Significant progress has been made in the US and European markets in terms of mobile payments, which we explored in our previous article, Mobile Payments – Have they met expectations? In that article Natasja Bolton examined whether mobile payments had been gaining acceptance in the market place with consumers and businesses alike. She established that though progress has been made there are still barriers, as regards to businesses adapting to the changing payments landscape.
In comparison, China has made huge leaps as in large cities, like Beijing, it’s now possible to pay for more or less everything using only a smartphone. In fact, a Forbes correspondent recently did just that and documented her day walking around Beijing, finding that from paying at small food stalls, for bike rental or for a taxi journey right through to getting a loan or paying for utility bills, all could be done using only a smartphone. It’s not surprising therefore that mobile payments market in China reached $5.5 trillion in 2016.
In comparison, the US spent $112 billion using mobile payments during the same time period, according to consulting firm iResearch as reported in the New York Times. Amazingly, this change has occurred over the last three years, facilitated primarily by WeChat Pay, a function of China’s most popular social media app, and Alipay, a Chinese mobile payment provider. Last year the use of phones to purchase goods and services at a point of sale (POS) more than doubled and is predicted to keep on growing.
What’s driving the growth?
So what’s the main thing driving this growth in China? According to market research firm eMarketer, it would seem that coming late to the party was an advantage: “China’s rapid adoption of proximity payments is in part thanks to its late-mover advantage—unlike the US and other regions, China does not have a strong entrenched credit card culture. In effect, China has jumped directly from cash to mobile payments.”
Industry experts are predicting that other emerging markets may also skip a whole generation of financial services by using fintech mobile solutions. For example in Africa, where it’s estimated that up to 80% of the continent don’t have a bank account and that up to 90% of retail transactions are made using cash, there is an opportunity for fintech start-ups to bridge the gap.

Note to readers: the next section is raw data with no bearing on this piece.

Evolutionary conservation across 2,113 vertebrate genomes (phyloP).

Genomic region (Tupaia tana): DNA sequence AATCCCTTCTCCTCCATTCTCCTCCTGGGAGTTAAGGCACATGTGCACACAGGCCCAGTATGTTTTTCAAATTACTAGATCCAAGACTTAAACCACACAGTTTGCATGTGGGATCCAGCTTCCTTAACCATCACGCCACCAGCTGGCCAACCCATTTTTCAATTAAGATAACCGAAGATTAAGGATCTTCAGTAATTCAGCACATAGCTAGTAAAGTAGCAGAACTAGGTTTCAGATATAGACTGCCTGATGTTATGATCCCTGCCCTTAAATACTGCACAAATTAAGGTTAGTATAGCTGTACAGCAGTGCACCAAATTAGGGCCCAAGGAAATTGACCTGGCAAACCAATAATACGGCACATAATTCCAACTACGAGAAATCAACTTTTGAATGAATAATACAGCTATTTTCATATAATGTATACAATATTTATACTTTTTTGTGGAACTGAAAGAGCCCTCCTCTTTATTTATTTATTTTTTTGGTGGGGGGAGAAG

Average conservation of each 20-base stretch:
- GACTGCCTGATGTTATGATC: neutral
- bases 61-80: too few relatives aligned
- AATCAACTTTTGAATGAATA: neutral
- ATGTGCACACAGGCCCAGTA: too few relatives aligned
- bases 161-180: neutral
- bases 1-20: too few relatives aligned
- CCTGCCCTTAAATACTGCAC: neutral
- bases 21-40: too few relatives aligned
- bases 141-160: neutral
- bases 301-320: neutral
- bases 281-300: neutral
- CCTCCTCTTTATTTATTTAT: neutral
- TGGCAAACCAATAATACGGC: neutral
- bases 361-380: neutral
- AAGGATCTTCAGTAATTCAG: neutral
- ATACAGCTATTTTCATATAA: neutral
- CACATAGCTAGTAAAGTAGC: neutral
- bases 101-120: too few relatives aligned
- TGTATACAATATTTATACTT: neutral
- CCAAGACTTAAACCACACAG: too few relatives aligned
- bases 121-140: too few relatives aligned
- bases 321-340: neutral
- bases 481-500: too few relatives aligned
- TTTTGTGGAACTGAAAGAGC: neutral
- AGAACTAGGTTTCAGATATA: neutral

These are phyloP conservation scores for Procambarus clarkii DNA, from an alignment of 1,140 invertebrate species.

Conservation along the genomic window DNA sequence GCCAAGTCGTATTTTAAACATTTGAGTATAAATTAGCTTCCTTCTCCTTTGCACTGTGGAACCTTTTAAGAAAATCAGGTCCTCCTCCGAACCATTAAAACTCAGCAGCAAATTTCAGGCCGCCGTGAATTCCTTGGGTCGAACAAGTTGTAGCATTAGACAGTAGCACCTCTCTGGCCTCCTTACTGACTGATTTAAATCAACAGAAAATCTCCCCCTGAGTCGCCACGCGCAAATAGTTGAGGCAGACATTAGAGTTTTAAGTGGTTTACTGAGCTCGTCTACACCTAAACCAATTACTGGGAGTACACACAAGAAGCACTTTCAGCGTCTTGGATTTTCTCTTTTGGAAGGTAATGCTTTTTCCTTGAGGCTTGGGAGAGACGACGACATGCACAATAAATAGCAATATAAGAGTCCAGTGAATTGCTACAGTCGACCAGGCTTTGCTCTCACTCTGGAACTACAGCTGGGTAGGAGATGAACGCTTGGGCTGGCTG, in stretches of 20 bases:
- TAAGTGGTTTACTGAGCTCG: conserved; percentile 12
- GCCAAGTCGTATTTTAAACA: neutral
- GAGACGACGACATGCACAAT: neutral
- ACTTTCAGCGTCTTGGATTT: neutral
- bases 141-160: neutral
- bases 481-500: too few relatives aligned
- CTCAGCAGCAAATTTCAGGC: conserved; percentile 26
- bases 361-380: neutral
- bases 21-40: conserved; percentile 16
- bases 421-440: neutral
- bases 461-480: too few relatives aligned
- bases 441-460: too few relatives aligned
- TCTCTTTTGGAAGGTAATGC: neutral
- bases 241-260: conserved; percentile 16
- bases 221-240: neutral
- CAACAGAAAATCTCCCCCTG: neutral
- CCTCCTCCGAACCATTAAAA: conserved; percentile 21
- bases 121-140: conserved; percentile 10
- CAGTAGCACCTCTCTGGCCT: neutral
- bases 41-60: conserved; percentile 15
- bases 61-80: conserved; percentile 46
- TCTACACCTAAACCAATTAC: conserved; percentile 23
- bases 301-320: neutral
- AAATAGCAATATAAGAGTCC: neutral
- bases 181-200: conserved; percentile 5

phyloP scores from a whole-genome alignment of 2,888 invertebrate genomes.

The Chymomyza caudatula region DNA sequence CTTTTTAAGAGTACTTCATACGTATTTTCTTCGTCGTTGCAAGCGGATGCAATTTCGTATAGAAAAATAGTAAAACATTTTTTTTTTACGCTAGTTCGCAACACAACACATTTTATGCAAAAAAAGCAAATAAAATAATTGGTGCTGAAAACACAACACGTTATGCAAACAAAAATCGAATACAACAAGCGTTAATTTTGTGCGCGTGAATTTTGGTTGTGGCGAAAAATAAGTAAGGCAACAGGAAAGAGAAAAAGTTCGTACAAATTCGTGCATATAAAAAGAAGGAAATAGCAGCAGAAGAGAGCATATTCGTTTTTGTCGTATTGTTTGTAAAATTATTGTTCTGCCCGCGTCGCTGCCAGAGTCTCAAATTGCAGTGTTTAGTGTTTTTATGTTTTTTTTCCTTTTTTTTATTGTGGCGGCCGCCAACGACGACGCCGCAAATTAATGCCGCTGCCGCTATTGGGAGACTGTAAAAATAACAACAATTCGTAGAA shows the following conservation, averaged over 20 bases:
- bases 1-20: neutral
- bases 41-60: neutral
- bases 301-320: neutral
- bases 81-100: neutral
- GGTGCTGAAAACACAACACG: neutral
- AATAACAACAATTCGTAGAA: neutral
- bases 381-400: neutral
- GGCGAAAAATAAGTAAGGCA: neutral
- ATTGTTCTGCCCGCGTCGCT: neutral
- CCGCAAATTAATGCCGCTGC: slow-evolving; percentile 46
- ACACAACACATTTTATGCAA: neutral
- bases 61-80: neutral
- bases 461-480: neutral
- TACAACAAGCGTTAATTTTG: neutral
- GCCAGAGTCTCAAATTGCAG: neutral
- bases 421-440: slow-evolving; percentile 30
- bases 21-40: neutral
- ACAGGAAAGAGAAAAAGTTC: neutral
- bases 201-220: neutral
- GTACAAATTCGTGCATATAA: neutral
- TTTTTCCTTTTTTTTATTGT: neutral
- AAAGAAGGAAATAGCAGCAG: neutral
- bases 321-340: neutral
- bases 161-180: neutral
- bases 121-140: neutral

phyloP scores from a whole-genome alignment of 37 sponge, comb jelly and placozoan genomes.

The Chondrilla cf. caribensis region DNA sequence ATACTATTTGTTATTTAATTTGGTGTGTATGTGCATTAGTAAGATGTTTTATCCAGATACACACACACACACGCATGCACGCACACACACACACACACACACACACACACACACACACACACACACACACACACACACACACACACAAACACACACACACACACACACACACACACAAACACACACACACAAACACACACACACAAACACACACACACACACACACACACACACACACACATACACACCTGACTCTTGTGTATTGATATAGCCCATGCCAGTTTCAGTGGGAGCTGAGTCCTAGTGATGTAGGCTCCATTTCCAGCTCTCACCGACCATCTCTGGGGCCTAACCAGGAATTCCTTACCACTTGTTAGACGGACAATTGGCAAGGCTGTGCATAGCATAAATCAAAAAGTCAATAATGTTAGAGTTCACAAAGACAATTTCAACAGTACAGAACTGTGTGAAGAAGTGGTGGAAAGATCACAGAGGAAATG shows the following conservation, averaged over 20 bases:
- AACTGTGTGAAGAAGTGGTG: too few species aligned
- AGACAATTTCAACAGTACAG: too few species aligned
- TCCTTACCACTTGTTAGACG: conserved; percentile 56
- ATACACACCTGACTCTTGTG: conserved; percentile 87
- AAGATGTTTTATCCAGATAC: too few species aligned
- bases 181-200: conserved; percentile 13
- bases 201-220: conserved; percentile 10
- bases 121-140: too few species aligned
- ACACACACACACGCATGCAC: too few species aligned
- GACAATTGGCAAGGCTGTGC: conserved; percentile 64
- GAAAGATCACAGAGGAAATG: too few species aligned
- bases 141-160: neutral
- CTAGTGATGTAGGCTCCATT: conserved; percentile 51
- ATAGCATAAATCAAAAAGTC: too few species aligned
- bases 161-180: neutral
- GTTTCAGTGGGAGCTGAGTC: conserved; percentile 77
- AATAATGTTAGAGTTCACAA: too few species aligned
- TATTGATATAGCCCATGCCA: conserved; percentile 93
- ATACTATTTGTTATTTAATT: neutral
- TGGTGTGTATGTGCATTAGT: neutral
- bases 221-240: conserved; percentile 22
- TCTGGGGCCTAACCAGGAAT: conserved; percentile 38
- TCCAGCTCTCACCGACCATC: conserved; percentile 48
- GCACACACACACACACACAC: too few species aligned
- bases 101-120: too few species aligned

Unlike China however, many African nations do have substantial infrastructural challenges to overcome which could hinder development. India on the other hand is not far behind China, with m-commerce already making huge strides and fintech companies like Mswipe already offering mobiles POS solutions to small business owners. It is predicted that the market for mobile payments and mobile banking will also grow as the Indian government actively promotes financial inclusion.
If these emerging markets develop and grow in the same vein as China, this could mean serious growth opportunities for businesses that offer and accept mobile payments. In the US and Europe however, there is a long history of using credit cards and breaking old habits can be difficult. It would seem that consumers in western countries and in particular smaller businesses are overall less motivated to adapt or try new ways to pay.
On the one hand consumers appear concerned about the security of mobile payment methods and on the other hand many businesses do not offer consumers the ability to shop and pay anywhere, anytime, using a mobile device. To take advantage of the predicted growth in mobile payments, businesses need to keep up with the changes in the payments space while at the same time highlighting to consumers that their mobile payments are secure.
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